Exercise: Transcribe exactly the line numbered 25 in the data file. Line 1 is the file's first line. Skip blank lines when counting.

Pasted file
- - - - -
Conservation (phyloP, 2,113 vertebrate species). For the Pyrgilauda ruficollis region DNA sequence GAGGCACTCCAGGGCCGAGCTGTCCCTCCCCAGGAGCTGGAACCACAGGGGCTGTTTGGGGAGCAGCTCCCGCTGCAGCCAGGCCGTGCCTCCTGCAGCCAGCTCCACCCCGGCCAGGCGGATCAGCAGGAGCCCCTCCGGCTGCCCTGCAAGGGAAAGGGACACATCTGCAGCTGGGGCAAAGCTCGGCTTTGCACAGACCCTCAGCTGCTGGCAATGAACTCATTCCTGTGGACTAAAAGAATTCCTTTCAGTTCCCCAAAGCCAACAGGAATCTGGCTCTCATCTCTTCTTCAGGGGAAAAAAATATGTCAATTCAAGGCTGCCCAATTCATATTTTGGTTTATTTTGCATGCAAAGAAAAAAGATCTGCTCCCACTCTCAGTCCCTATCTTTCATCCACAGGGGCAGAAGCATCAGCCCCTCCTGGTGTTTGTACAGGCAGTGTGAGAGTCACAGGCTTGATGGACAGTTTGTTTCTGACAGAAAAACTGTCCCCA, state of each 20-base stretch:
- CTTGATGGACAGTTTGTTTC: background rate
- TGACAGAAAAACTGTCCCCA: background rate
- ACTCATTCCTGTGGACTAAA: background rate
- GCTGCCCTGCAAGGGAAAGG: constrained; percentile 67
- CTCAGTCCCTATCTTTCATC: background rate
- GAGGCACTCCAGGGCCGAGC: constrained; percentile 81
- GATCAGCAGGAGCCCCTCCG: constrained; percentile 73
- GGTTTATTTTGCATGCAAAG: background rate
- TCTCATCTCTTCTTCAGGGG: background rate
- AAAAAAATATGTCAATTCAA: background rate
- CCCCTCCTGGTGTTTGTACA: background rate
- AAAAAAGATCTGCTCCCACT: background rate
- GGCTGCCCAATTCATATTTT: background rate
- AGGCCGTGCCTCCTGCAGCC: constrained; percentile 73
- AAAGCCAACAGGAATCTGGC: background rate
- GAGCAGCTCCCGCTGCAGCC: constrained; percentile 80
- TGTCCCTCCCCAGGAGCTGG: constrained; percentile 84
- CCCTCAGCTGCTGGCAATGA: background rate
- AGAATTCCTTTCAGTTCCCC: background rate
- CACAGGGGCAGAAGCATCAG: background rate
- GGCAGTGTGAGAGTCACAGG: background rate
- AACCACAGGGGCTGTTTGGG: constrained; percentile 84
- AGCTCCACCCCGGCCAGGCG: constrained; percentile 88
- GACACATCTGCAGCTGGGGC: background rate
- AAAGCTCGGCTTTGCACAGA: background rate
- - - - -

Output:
- GACACATCTGCAGCTGGGGC: background rate